|Burrin, Douglas - Doug|
Submitted to: Journal of Nutrition
Publication Type: Peer Reviewed Journal
Publication Acceptance Date: 8/18/2006
Publication Date: 11/1/2006
Publication URL: http://jn.nutrition.org/cgi
Citation: Lambert, B.D., Filip, R., Stoll, B., Junghans, P., Derno, M., Hennig, U., Souffrant, W.B., Pierzynowski, S., Burrin, D.G. 2006. First-pass metabolism limits the intestinal absorption of enteral alpha-ketoglutarate in young pigs. Journal of Nutrition. 136:2779-2784. Interpretive Summary: Alpha-ketoglutarate (AKG) is an intermediate formed during the metabolism of the amino acid glutamate, which is abundant in many foods and additives in the form of monosodium glutamate. Glutamate is important for human infant health since it is a major fuel for the gut or small intestine. Because AKG is formed during glutamate metabolism, we wanted to test whether dietary AKG is also extensively metabolized as a fuel for the gut. Our previous studies suggested that only a limited amount of dietary AKG is actually absorbed into the body when fed to young pigs. We further tested this question in a series of studies in young pigs where we measured the rate of AKG directly absorbed from the gut and also quantified its metabolism by giving dietary AKG in a chemical form (13C-labeled AKG), known as a stable isotope, that can be traced through the body. Our results showed that nearly all (80%) of the AKG consumed in the diet is metabolized by the gut. We also showed that most of the AKG ingested is rapidly taken up by mucosal cells that line the intestine and disappears rapidly from the lumen of the gut. A large portion (30%) of the AKG metabolized by the gut is completely converted to CO2, which implies that it is used as an important energy fuel for the intestine, similar to that of glutamate. These studies show that AKG can serve as a useful substitute or dietary supplement to provide a specific energy source for the developing gut in infants.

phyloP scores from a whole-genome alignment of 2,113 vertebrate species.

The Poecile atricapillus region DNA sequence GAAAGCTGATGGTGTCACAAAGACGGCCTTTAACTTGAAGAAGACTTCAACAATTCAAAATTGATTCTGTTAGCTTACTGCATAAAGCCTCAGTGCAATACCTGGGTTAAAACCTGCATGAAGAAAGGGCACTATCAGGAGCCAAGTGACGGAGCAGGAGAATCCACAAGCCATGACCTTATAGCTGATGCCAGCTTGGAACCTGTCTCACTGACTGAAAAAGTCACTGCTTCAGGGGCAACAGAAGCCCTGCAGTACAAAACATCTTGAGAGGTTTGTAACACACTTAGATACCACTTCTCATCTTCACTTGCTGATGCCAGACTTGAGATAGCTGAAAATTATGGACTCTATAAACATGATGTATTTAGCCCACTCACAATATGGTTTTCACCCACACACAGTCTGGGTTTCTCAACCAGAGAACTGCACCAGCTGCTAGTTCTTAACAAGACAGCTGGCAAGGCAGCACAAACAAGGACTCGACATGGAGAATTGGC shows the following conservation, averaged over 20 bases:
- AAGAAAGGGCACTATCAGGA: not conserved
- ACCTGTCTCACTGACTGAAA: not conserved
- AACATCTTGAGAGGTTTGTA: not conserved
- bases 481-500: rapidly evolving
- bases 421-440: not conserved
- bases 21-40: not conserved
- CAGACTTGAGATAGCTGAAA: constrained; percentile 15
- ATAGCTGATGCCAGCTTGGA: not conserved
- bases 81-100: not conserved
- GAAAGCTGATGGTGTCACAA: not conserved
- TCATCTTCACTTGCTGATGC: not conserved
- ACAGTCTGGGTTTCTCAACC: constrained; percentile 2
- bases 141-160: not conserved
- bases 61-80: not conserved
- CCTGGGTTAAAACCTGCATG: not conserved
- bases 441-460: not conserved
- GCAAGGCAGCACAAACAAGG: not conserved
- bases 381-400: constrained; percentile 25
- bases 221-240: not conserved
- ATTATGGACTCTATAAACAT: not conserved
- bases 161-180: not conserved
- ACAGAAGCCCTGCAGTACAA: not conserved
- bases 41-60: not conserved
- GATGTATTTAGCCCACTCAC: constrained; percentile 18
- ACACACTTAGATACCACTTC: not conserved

Technical Abstract: Our results in a previous study indicated that the portal absorption of intragastrically fed alpha-ketoglutarate (AKG) was limited in young pigs. Our aim was to quantify the net portal absorption, first-pass metabolism, and whole-body flux of enterally infused AKG. In study 1, we quantified the net portal nutrient absorption in young pigs (n = 9) given an intraduodenal infusion of milk replacer [10 mL/(kg · h)] and either saline (control) or 930 µmol/(kg · h) AKG for 4 h. In study 2, we quantified the luminal disappearance of a duodenal AKG bolus in young pigs (n = 7). In study 3, we quantified the whole-body kinetics of 13C-AKG metabolism when infused either enterally (n = 9) or intravenously (n = 9) in young pigs. In study 1, when compared with the control group, enteral AKG infusion increased (P < 0.01) the arterial (13.8 +/- 1.7 vs. 27.4 +/- 3.6 µmol/L) and portal (22.0 +/- 1.4 vs. 64.6 +/- 5.9 µmol/L) AKG concentrations and the net portal absorption of AKG [19.7 +/- 2.8 vs. 95.2 +/- 12.0 µmol/(kg · h)]. The mean fractional portal appearance of enterally infused AKG was 10.23 +/- 1.3%. In study 2, the luminal disappearance of AKG was 663 µmol/(kg · h), representing 63% of the intraduodenal dose. In study 3, the whole-body 13C-AKG flux [4685 +/- 666 vs. 801 +/- 67 µmol/(kg · h)] was higher (P < 0.05) when given enterally than intravenously, but 13CO2 recovery was not different (37.3 +/- 1.0 vs. 36.2 +/- 0.7%dose). The first-pass splanchnic 13C-AKG utilization was 80%, of which 30% was oxidized to 13CO2. We conclude that the intestinal absorption of AKG is limited in young pigs largely due to substantial first-pass gastrointestinal metabolism.